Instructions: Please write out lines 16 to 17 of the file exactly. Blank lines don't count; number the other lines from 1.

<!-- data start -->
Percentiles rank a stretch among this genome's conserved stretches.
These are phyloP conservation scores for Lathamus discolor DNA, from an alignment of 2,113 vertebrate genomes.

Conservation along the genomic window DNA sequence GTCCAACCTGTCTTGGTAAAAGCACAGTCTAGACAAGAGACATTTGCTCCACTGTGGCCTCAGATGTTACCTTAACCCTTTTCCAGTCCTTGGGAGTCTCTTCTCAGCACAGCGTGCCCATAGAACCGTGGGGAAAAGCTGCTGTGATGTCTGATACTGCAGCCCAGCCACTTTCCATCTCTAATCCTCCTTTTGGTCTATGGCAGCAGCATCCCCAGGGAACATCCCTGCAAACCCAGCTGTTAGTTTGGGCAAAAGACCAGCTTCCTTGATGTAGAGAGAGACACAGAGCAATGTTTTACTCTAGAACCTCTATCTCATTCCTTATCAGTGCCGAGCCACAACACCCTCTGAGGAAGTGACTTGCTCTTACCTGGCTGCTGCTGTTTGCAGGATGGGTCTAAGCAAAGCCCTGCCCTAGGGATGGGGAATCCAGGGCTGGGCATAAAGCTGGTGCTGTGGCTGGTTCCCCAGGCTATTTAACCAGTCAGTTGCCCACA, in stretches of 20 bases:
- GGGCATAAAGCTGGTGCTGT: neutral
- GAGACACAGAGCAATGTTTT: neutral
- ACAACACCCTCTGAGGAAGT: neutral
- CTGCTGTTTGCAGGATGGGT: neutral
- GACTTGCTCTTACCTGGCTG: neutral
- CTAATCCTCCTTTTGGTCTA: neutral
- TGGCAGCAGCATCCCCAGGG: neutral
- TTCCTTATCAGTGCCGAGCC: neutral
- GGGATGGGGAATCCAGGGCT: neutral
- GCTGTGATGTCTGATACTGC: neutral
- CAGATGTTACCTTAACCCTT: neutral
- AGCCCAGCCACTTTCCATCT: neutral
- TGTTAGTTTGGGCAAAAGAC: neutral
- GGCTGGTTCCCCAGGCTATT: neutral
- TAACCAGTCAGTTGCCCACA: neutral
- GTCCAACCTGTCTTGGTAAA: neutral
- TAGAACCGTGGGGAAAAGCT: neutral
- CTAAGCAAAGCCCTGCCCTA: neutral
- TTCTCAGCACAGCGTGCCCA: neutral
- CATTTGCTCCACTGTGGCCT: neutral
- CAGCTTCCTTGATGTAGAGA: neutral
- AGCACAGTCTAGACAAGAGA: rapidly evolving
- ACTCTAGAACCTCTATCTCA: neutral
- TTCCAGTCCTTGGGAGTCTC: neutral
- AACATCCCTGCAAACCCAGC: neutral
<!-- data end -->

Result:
- TGTTAGTTTGGGCAAAAGAC: neutral
- GGCTGGTTCCCCAGGCTATT: neutral